Who to Believe in the Glyphosate Debate?
Have you heard? Glyphosate could kill you. Well, that’s not the full story, but it caught your attention didn’t it? On March 20th the World Health Organization (WHO) released a report by the International Agency of Research on Cancer (IARC). The IARC had assessed the carcinogenicity of five pesticides, glyphosate (known as Roundup) being one of them. The IARC reported that glyphosate should be classified as probably carcinogenic to humans. This classification has spurred heated debate for and against glyphosate.
Glyphosate is used in agriculture as well as forestry, landscaping, and home applications. The IARC reports that glyphosate is currently globally the most used herbicide in agriculture. Glyphosate effectively reduces weeds and grasses, as well as allowing farmers to move away from summerfallow and excessive cultivation. It is clear that glyphosate benefits producers, however, does this come at the risk of increasing consumers’ chances of developing cancer?
The IARC says yes, but this needs to be put into context. The IARC evaluates chemicals, referred to as agents, for their capability of causing cancer hazards, even when the measured risk is very low. An agent is coined carcinogenic if it is capable of increasing the incidence of a malignant tumor, reducing its dormancy or increasing a tumor’s severity. However, this all needs to be taken with a grain of salt, as carcinogenic classification does not take into account exposure. What makes any chemical or product carcinogenic is the amount of time we are exposed to it. There are lots of things in current society that could be classified as harmful, but our exposure rates are so low, that there is no danger to us. Getting an x-ray at the dentist is a perfect example of this.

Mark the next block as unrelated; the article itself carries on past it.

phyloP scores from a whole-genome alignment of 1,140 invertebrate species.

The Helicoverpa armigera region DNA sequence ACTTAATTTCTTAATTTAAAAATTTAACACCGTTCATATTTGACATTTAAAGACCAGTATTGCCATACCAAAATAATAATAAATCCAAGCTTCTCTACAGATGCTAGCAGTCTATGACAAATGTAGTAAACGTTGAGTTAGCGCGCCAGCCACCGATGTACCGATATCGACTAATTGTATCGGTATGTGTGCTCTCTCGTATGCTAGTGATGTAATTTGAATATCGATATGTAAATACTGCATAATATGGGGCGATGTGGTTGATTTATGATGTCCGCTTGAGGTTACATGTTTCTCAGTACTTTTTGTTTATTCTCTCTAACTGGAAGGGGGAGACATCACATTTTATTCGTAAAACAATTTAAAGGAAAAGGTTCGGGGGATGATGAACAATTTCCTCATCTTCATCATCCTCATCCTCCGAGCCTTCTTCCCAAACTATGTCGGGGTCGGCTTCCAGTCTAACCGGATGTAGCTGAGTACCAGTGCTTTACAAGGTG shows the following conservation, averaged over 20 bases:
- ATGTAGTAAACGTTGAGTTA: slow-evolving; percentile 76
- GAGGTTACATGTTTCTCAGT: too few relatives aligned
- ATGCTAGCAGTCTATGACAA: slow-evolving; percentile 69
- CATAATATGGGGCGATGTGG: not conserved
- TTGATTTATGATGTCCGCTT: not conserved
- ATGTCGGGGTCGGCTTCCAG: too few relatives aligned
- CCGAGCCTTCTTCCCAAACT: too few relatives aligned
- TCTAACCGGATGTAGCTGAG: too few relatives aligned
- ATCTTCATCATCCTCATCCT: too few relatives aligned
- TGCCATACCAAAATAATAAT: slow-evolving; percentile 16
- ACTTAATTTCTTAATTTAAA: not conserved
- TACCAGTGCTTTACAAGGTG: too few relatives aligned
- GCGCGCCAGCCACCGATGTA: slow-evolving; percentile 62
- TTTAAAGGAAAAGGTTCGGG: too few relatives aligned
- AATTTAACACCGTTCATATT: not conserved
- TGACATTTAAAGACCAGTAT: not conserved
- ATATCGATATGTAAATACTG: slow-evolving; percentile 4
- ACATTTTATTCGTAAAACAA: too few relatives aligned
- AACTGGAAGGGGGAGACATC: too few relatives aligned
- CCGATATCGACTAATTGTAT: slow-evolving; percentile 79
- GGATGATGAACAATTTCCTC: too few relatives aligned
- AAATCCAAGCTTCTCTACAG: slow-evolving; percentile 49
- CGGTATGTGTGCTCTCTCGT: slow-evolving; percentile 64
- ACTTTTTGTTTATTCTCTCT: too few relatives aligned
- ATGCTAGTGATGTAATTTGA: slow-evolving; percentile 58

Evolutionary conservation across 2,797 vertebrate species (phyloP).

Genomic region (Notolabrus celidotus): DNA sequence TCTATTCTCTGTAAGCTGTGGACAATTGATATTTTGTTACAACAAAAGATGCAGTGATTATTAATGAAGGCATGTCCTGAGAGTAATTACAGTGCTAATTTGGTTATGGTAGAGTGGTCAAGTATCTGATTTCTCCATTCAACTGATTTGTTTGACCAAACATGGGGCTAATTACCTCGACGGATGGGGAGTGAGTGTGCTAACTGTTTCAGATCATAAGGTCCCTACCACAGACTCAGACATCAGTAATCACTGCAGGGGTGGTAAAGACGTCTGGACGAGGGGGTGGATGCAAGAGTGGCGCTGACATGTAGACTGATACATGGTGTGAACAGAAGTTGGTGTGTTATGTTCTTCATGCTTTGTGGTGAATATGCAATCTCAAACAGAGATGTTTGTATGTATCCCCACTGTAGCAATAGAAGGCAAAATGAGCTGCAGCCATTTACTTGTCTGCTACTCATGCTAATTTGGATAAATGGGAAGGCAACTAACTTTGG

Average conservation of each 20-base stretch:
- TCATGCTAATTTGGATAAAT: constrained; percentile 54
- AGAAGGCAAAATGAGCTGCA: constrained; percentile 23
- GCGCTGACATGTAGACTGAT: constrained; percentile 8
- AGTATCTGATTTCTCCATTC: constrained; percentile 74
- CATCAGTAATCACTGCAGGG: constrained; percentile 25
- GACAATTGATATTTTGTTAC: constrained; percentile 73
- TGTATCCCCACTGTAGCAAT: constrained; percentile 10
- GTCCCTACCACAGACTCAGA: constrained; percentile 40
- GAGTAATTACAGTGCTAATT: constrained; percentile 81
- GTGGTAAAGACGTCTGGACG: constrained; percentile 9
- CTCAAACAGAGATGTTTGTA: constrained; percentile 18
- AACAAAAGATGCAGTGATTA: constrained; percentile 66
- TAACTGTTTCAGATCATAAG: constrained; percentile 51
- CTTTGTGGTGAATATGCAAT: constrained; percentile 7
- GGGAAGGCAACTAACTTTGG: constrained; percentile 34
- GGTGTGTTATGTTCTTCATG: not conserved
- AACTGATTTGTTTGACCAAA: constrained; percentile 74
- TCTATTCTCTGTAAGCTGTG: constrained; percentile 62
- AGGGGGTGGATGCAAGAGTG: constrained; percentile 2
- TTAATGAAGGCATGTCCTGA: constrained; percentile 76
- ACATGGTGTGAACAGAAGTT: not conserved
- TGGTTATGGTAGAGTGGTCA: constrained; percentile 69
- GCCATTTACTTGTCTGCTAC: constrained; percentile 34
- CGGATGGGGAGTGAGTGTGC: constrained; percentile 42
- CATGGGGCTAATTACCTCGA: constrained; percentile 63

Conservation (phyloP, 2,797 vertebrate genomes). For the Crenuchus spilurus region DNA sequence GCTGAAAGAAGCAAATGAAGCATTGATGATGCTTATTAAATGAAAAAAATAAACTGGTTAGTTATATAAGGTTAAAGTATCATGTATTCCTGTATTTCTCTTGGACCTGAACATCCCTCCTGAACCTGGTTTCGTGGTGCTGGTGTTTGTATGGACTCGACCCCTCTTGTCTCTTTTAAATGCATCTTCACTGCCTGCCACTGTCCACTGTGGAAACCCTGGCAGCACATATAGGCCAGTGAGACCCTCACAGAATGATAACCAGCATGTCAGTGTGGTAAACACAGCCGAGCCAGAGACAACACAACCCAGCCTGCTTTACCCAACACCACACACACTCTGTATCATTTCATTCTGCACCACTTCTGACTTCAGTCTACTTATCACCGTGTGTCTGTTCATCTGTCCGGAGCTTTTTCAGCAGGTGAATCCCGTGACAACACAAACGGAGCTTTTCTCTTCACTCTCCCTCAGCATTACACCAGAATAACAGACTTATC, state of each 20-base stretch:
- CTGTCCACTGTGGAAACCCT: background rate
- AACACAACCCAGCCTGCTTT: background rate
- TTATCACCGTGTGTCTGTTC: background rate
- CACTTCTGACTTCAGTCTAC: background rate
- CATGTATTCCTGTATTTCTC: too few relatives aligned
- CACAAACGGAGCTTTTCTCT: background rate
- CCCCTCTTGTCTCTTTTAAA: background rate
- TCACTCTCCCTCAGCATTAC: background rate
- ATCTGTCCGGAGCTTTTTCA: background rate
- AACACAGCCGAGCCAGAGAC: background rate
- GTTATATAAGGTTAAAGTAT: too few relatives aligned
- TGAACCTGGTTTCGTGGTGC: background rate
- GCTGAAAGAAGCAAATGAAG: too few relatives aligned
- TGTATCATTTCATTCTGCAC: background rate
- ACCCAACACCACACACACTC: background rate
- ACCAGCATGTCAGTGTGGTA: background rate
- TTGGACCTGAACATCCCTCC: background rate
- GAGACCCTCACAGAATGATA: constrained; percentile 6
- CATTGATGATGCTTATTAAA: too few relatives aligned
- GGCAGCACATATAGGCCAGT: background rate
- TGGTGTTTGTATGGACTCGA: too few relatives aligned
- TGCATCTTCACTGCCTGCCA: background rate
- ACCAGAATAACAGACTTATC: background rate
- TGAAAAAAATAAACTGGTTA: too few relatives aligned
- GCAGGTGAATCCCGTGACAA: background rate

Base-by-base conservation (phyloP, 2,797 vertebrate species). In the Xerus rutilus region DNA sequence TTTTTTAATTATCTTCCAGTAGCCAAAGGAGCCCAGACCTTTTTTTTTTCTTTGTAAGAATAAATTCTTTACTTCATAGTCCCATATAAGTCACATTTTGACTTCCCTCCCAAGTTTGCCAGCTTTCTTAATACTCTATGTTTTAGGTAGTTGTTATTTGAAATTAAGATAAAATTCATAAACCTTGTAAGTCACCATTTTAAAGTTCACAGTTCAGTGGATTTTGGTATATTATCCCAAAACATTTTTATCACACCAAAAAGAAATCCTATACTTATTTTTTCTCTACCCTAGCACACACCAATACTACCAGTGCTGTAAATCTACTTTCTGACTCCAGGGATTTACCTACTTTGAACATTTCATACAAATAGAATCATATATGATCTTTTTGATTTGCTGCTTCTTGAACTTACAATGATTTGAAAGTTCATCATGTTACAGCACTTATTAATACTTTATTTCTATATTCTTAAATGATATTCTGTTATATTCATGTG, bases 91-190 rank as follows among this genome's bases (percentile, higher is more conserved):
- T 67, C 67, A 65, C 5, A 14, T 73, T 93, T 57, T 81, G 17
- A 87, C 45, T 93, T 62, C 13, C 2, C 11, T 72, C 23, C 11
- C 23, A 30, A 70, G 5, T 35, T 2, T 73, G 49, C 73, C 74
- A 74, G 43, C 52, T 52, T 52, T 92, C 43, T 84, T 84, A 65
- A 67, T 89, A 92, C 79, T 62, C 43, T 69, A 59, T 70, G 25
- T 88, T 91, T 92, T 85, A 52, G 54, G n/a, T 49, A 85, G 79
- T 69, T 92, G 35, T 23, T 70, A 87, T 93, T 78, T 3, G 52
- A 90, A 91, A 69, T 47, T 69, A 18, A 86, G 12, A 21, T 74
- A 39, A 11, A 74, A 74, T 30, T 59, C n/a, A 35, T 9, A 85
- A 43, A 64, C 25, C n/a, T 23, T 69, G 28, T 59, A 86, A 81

The issue with the IARC classification process, particularly with glyphosate, is that the IARC did not conduct any new research as part of the process to develop their report, they simply reviewed existing reports and publications and seem to have based their classification of glyphosate as carcinogenic on a 1985 non-evident paper of human carcinogens. While the IARC did review studies on the exposure of glyphosate, it does not appear that scientific basis of causation was included as they moved from proof of harm from chemical exposure to the potential for harm from exposure. This is a dangerous precedent for an international agency as it indicates that safe products may be viewed as harmful, when in fact they are not. In fact, the German government reviewed the safety of glyphosate for all of the European Union earlier this year and determined that glyphosate use isn’t linked to cancer. The review done by the German government included all of the literature reviewed by the IARC. So, who to believe?
There is a shift in how some experts and individuals view risk. The standard view has been that a product may be dangerous, but if human exposure is very low, then there is at best, minimal risk. The shift demonstrated by the IARC report is that simply the presence of a risk is enough to list it as dangerous. Risks and harms constantly exist in our daily lives, but we are quite skillful at managing the risks that could present a harm to us so that we are able to live another day. Modern society is extremely conscious of risk, but are precautionary risk assessment processes of heightening awareness and focus on risk necessary? Standards and criteria are essential so that as individuals, we can be reassured that those who are regulating these products are actually protecting us from harmful products and not simply trying to protect us from harm. Based on the IARC report, society has been misinformed about the use of glyphosate. International agencies have reputations to uphold and the fact that the IARC was so easily swayed by precautionary principals, is very worrying.
Continue the discussion on Risk Management vs. Risk Avoidance of glyphosate with another blog.
Also leave a comment below on what you think of the IARCs classification of hazard vs. risk and glyphosate.